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the Complete Review
the complete review - fiction


The Brueghel Moon

Tamaz Chiladze

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Title: The Brueghel Moon
Author: Tamaz Chiladze
Genre: Novel
Written: 2008 (Eng. 2015)
Length: 141 pages
Original in: Georgian
Availability: The Brueghel Moon - US
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  • Georgian title: ბრეიგელის მთვარე
  • Translated by Maya Kiasashvili

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Our Assessment:

B : intriguing if not entirely satisfying

See our review for fuller assessment.

The complete review's Review:

       The Brueghel Moon begins with narrator Levan returning from a game of tennis to find his wife, Ia, in the process of moving out -- an abrupt start, coming nearly as out of nowhere for Levan as for the reader. The time for discussion seems past, and Levan doesn't manage to do or say much to try to dissuade her. Suddenly, his wife and young daughter, Tamriko, are entirely removed from his life, and he is on his own.
       A psychiatrist, he had spent ten years with Ia in Switzerland -- an opportunity arranged with some help from his wealthy and influential father-in-law (who disapproved of the marriage -- Ia could have done better, he clearly thought -- but nevertheless was supportive in at least these ways) -- before returning to Georgia some four years ago. Over the course of the novel some of their issues are revealed -- Ia was deathly afraid of having a child, but finally did; she cheated on him -- but the focus is less on the reasons for the failure of this relationship; instead, it moves on -- as Levan tries to -- and presents other women with whom his professional and private dealings come together. Apparently, the two are difficult for him to separate: in parting, Ia complained about his calmness -- a professional calm that seems to have carried over into his private life -- and she summed up:

Why don't you admit I was your patient rather than your wife ? We were doctor and patient rather than husband and wife.
       His wife leaving him does hit Levan hard, even as he gets on with work and everyday life. A former patient brings her own baggage -- and a very unusual tale, veering into science fiction -- to Levan, while he finds himself drawn to an ambassador's wife, Ana-Maria. Unable to make any inroads when he first meets her, he is called upon to attend to her in a professional capacity a few weeks later and a closer bond is forged. However, both women have and retain an elusive quality -- an out-of-reachness, with the psychiatrist having limited capacities to influence or guide what is revealed to him. There are also several mysteries of identity, from foreigner Ana-Marie's apparent Georgian roots to the much stranger (and true foreign body) the other woman reports on.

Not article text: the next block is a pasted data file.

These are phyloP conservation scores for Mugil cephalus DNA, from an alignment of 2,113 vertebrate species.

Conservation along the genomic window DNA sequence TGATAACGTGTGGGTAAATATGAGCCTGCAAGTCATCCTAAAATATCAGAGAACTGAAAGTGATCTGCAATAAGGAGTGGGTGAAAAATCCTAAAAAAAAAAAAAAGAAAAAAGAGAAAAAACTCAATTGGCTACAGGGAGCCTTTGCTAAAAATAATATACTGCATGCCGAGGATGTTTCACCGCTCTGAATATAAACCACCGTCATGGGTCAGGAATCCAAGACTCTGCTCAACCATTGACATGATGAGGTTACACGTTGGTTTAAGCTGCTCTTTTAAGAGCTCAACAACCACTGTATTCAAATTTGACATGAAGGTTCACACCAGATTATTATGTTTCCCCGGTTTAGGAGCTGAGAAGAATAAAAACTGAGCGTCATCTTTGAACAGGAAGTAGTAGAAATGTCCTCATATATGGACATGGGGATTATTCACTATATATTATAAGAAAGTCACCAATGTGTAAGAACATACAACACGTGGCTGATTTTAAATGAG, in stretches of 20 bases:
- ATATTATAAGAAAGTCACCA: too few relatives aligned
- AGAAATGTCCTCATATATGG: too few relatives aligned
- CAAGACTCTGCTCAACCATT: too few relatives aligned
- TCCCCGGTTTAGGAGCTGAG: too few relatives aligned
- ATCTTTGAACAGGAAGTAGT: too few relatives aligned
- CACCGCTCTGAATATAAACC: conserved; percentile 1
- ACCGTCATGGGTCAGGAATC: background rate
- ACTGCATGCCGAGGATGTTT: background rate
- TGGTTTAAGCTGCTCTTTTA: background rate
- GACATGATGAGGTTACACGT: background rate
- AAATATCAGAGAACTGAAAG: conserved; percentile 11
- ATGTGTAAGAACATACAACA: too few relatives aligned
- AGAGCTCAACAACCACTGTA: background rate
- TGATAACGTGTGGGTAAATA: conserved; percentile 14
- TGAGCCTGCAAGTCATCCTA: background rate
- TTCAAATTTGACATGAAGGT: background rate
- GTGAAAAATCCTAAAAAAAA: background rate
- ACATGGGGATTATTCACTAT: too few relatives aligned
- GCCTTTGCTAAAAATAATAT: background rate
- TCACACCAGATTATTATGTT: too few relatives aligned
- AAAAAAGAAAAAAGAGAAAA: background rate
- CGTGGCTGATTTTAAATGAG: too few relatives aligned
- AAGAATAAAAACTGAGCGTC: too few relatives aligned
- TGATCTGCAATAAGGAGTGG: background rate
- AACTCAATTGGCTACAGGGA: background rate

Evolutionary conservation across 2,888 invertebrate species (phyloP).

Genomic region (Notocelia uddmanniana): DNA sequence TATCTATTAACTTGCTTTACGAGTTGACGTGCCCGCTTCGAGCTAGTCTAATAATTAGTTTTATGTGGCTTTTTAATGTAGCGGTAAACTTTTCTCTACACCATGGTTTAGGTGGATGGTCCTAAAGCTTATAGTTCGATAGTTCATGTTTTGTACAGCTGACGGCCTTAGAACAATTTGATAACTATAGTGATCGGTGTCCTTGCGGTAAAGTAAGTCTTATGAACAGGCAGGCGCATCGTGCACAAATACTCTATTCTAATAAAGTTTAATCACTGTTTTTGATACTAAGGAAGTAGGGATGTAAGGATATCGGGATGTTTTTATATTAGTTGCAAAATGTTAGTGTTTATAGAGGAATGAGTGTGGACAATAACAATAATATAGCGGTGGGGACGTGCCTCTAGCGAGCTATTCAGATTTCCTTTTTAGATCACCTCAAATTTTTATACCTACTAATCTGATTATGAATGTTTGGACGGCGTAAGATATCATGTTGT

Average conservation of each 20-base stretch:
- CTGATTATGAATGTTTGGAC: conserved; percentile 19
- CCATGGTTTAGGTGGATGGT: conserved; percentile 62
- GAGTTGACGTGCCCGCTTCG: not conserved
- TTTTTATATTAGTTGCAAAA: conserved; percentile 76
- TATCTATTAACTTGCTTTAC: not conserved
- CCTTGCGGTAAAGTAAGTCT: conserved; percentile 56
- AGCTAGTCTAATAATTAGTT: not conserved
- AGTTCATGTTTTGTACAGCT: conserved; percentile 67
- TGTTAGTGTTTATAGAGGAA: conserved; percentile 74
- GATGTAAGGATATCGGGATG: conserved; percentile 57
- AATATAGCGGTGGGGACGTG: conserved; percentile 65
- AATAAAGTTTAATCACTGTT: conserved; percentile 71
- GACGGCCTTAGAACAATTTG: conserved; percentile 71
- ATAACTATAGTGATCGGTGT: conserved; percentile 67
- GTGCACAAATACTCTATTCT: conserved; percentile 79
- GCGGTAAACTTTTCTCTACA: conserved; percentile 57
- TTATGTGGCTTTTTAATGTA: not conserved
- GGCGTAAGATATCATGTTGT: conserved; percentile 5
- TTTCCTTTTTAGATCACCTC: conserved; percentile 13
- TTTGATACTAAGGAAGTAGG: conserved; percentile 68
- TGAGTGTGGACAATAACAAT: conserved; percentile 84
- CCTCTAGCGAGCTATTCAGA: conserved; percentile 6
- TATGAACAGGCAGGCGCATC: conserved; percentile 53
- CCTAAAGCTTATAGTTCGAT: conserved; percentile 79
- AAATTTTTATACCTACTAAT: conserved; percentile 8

It's an unusual tale, presenting a variety of relationships, of very differing sorts, none of which are enduring (for a variety of reasons). Levan and Ia's relationship was reasonably long-lasting, but, although the novel covers a bit of their marriage, the story begins with the abrupt severing of ties, setting both the scene and tone for what follows. If not quite passing strangers, so the couples in the novel seems fated to drift or be forced apart, the difficulty of finding any hold complicated by varieties of foreignness -- including of the mind. Even truly alien life-form comes into play -- and it's perhaps no surprise that if ultimately Ana-Marie can not give herself to Levan and becomes unattainable, she can leave him with a puppy as proxy.
       A fairly intriguing novel of relationships, The Brueghel Moon still feels a bit oddly cobbled together in its various stories. For a psychiatrist Levan seems to have blind spots -- suggested already in the opening scenes, as he carefreely plays tennis, unaware that at that very moment his wife is packing up her things and about to leave him -- and the narrative reflects the fact that he is the narrator, leaving readers also wondering some about significant things possibly lurking obviously nearby which he's similarly oblivious to.
       The Brueghel Moon is also intriguing as a modern Georgian novel, in that its locale and history figure in it, but naturally, and without Chiladze making too much of them. There's no local exoticism for the sake of exoticism -- so often the case in books translated from smaller languages and obscurer corners of the literary world -- even as, amusingly, Chiladze offers some extraterrestrial exoticism (which he handles quite well).

- M.A.Orthofer, 26 December 2014

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The Brueghel Moon: Reviews: Other books of interest under review:

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About the Author:

       Georgian author Tamaz Chiladze (თამაზ ჭილაძე) was born in 1931.

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